A still further important object of the invention is to provide an improved process for preparing rotary die counters in a more economical manner than heretofore possible by virtue of the fact that the resin applied to the relieved area of the counter core has not been partially pre-cured but has sufficient viscosity to substantially retain its shape without significant deformation until curing of the resin can be effected with means such as an ultraviolet light source. This allows the fabricator to quickly and readily apply resin to the core and effect cure thereof in a very short period of time while mounted in operative position on the press. These production steps especially lend themselves to preparation of a counter surface made up of a number of successively applied layers which bond one to another and which are effectively strengthened by pre-tensioned reinforcement comprising wound glass fiber roving incorporated into an inner layer of resin during fabrication of the counter. By virtue of the restraint placed on the continuous glass fiber strands during winding of the same about an inner resin layer on the cylinder, the roving is placed under a certain degree of tension so that the next coating of the resin material applied to the cylinder and at least partially cured incorporates the reinforcing glass into the cylindrical interior of the resin counter to ultimately produce a much stronger than anticipated counter surface without attendant cracking or deterioration problems.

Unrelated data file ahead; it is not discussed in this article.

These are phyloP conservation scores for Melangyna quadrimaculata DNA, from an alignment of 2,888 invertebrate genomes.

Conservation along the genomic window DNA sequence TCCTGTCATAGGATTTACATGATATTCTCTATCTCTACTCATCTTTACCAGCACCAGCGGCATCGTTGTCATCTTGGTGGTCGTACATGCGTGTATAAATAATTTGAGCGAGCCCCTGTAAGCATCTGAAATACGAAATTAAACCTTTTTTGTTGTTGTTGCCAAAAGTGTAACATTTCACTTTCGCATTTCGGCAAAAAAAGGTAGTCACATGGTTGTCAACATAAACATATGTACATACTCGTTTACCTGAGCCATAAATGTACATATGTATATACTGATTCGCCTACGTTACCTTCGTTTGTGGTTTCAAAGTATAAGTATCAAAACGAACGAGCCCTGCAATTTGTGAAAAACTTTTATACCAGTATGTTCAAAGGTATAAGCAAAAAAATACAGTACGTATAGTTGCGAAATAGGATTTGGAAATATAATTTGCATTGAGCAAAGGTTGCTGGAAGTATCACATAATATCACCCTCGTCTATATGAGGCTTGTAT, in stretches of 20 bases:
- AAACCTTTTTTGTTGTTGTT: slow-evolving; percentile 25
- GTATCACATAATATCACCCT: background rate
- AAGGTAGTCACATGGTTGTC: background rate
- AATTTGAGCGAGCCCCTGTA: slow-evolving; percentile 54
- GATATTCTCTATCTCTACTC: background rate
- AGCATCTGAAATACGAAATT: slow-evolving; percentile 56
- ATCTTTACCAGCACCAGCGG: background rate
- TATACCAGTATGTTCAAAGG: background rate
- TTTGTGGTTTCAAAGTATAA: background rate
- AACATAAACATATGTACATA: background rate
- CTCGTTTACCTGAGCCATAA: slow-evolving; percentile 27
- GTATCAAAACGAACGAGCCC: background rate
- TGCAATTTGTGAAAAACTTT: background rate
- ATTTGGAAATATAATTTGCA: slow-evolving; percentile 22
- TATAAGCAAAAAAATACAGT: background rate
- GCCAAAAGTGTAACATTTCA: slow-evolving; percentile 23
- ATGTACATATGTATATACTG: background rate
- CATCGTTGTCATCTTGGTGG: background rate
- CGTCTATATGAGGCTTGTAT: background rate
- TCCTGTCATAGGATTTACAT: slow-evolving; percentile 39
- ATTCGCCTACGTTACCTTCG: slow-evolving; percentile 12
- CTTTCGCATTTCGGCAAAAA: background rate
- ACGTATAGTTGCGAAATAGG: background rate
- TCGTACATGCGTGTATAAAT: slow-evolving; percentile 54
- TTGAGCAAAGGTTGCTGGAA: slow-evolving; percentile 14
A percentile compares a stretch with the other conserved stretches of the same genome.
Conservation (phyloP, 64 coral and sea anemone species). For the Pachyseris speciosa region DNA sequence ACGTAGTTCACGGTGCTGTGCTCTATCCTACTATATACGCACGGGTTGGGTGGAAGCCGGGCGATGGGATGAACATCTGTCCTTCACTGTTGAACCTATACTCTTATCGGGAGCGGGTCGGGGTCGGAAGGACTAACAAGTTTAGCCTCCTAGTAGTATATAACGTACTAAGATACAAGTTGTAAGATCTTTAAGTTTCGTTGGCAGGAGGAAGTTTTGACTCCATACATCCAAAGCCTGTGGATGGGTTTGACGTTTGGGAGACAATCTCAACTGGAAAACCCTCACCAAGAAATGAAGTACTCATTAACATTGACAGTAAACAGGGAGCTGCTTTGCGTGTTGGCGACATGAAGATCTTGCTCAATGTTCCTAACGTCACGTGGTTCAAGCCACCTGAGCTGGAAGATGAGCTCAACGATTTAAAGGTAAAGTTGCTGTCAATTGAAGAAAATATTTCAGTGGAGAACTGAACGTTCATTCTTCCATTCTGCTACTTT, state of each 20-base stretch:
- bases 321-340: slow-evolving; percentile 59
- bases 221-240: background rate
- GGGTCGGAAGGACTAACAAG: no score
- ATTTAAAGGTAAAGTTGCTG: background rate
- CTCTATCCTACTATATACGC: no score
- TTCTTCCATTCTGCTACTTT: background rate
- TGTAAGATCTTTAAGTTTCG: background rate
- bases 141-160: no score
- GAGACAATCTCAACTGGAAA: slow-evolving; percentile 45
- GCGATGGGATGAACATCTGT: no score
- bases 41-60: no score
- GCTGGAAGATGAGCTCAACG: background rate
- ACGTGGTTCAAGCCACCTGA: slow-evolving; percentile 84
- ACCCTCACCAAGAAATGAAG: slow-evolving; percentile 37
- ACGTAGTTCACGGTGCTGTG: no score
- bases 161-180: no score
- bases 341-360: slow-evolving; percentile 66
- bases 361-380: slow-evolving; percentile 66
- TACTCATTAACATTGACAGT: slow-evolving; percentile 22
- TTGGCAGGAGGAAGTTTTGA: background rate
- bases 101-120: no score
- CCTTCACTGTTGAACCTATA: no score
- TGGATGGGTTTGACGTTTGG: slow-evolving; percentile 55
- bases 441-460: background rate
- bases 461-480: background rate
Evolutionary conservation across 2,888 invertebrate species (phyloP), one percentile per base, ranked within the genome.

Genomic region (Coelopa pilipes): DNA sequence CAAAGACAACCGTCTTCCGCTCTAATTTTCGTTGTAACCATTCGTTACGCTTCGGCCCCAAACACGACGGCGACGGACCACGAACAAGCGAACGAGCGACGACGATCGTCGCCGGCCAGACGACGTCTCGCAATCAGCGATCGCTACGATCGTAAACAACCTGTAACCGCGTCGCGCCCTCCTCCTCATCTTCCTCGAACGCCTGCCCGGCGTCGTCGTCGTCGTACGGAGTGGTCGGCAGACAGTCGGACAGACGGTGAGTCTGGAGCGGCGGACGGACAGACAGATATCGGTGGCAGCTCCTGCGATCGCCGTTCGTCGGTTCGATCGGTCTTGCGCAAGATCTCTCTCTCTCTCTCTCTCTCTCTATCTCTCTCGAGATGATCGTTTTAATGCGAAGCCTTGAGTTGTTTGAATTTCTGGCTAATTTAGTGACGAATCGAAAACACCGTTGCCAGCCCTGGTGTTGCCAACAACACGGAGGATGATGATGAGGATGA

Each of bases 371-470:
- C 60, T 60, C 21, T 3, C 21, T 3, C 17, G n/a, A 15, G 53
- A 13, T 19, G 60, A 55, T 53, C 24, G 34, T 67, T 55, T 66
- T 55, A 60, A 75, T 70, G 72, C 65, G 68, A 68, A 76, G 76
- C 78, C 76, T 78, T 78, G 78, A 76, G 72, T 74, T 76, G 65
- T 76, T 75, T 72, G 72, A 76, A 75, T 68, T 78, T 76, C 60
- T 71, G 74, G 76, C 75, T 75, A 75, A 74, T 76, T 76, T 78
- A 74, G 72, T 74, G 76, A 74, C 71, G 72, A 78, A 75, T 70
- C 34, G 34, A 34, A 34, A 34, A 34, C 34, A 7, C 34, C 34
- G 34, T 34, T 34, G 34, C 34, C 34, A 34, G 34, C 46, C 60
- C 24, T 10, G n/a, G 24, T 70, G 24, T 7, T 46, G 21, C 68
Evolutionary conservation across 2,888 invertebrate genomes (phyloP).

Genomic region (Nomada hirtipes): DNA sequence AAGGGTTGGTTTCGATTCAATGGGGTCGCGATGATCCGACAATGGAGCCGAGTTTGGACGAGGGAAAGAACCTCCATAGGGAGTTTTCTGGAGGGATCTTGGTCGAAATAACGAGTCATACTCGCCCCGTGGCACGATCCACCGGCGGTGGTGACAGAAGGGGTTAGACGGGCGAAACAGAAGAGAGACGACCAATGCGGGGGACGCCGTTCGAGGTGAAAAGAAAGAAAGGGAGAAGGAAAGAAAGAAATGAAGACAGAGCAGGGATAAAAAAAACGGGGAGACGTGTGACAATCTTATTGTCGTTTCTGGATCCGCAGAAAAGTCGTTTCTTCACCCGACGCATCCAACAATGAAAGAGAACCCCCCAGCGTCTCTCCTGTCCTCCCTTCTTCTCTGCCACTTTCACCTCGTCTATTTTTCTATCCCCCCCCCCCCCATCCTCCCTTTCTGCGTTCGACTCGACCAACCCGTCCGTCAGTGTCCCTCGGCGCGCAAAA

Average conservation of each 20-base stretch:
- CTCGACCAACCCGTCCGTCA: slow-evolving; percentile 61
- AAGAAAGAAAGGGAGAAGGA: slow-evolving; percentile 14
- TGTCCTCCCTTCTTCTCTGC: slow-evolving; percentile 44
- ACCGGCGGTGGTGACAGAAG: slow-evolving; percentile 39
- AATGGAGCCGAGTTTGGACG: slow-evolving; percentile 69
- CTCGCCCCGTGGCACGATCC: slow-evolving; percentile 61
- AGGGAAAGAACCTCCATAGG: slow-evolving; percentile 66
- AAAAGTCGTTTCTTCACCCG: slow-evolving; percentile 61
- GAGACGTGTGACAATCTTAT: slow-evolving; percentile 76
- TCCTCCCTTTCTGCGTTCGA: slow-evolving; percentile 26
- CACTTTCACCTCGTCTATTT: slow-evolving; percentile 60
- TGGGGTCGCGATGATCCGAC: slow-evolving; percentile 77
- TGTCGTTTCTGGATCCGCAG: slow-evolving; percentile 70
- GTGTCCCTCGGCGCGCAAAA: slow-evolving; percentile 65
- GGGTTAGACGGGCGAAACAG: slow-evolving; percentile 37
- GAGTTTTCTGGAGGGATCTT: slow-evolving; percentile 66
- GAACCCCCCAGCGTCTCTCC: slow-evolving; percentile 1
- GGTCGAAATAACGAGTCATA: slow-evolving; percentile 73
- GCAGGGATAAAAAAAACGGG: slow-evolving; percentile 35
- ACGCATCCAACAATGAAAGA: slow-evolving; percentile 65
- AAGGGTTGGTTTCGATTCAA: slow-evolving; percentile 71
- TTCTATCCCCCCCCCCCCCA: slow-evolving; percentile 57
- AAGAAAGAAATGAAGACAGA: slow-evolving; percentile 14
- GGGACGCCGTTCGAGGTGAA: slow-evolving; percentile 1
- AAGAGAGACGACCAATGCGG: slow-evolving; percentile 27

Also an important object of the invention is to use initially uncured viscous resin systems for the counter which may be applied in layers and only partially cured with a UV source during buildup of the counter surface so that final cure to bond all layers into a hardened, essentially monolithic mass may be accomplished after impression of the image layer thus allowing selective partial and then final cure as well as glass fiber reinforcement of the resin in place on the counter core.